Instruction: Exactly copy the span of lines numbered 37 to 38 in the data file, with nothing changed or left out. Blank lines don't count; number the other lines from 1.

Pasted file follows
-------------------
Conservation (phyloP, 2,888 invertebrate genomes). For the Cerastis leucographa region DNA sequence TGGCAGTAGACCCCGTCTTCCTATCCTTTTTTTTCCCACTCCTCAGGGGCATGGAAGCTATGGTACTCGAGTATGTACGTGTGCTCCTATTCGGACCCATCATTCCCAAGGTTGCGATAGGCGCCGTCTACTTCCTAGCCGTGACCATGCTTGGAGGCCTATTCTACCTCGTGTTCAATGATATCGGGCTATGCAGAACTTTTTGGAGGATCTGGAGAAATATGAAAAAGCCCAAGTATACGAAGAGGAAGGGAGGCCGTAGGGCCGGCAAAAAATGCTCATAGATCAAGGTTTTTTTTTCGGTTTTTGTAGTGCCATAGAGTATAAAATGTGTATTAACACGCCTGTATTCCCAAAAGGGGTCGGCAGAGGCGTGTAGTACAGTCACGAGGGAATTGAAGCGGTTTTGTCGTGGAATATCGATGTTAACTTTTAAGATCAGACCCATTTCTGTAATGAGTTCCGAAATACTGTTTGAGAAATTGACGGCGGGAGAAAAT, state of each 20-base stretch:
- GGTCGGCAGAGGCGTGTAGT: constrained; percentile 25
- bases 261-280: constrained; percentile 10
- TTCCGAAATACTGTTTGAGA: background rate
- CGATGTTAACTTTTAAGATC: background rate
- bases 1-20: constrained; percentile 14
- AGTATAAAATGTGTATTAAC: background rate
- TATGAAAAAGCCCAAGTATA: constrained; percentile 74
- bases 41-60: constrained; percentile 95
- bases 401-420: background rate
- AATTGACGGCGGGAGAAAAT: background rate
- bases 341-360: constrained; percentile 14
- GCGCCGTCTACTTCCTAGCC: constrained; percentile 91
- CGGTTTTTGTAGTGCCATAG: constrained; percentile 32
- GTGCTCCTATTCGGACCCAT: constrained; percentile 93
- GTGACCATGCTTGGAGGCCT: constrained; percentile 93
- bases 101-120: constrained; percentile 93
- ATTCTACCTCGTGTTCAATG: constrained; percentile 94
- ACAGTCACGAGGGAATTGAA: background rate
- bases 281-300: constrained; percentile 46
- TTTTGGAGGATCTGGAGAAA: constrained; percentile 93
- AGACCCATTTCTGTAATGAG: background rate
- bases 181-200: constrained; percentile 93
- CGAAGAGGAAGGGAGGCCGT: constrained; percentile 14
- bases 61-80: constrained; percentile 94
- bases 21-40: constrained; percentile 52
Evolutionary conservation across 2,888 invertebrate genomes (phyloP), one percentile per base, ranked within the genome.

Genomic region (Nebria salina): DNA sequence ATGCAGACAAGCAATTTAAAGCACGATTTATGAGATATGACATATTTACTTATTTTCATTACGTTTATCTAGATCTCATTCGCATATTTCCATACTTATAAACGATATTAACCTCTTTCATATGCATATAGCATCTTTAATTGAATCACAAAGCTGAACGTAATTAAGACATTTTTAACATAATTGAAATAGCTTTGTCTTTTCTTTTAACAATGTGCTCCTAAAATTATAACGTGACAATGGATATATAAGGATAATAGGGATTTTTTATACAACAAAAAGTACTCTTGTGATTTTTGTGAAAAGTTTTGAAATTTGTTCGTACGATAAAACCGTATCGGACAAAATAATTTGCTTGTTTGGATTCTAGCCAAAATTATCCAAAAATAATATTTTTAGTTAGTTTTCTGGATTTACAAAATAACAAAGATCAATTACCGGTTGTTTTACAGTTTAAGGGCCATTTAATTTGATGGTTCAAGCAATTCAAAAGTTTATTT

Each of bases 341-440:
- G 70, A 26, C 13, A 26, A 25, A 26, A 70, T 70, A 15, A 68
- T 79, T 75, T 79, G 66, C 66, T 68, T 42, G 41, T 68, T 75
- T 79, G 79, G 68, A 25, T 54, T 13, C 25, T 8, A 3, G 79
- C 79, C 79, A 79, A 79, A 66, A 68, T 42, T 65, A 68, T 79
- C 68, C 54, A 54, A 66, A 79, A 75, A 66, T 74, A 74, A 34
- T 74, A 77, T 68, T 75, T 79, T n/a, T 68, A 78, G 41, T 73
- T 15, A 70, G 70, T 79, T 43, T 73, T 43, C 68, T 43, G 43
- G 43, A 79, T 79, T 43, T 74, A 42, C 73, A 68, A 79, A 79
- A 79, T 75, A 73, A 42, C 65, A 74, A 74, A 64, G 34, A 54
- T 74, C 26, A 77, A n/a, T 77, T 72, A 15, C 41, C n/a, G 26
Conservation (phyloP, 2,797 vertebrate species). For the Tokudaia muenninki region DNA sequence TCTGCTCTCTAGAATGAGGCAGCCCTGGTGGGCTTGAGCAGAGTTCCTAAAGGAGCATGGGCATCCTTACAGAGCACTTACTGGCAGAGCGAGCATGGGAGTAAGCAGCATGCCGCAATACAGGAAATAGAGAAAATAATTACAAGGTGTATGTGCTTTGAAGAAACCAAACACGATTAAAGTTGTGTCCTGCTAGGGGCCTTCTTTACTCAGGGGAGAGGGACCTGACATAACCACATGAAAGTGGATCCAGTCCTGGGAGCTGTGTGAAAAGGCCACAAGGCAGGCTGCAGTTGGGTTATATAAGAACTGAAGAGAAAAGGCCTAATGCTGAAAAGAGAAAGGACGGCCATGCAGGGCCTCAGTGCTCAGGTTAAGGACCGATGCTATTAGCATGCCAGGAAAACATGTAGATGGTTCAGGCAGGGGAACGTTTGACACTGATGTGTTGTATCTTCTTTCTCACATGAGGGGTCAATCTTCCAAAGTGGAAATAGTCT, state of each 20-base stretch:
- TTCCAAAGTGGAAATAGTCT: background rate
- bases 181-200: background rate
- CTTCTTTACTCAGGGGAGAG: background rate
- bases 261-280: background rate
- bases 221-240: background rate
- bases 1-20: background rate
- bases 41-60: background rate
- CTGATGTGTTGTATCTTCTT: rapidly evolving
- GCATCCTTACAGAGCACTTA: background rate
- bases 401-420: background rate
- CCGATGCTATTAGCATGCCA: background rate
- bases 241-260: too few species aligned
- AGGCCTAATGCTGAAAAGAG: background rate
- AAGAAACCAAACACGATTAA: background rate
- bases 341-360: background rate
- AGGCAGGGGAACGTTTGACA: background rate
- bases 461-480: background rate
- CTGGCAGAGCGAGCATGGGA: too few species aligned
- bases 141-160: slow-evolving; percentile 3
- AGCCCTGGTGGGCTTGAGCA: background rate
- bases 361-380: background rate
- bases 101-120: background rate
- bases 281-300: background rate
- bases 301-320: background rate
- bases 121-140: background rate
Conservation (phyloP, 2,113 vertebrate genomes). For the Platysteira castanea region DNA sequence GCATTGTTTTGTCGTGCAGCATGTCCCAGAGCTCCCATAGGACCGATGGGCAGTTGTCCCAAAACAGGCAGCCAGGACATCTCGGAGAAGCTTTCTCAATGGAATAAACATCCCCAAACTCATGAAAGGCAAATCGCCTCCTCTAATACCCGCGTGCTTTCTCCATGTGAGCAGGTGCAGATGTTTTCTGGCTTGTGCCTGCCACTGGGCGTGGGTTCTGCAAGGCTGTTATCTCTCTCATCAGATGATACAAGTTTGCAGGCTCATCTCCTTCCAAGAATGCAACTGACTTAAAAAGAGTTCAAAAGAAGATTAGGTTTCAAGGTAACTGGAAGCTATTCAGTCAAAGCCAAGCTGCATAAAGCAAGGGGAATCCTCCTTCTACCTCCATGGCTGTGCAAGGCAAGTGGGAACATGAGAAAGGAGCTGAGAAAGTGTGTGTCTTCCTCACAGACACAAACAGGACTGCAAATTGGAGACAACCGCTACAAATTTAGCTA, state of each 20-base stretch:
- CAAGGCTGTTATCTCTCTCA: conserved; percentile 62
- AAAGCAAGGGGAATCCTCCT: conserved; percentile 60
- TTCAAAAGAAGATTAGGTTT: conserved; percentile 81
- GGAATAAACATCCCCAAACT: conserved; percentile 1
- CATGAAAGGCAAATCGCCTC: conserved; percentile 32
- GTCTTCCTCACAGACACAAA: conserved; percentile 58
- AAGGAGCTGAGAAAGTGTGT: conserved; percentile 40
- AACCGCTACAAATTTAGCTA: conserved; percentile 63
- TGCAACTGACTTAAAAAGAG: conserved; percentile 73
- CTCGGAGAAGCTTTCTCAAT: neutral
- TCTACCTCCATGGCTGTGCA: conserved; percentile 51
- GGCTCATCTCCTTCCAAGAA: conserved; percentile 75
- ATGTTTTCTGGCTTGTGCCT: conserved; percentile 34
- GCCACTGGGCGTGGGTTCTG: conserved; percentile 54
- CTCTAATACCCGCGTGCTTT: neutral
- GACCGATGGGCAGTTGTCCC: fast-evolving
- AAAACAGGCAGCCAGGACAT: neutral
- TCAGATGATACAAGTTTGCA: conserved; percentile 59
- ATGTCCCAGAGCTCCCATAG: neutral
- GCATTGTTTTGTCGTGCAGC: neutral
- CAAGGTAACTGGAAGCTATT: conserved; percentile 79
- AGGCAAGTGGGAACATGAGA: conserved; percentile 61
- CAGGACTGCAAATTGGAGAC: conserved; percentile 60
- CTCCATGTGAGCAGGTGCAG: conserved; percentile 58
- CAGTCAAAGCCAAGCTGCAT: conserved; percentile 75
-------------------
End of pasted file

- G 43, A 79, T 79, T 43, T 74, A 42, C 73, A 68, A 79, A 79
- A 79, T 75, A 73, A 42, C 65, A 74, A 74, A 64, G 34, A 54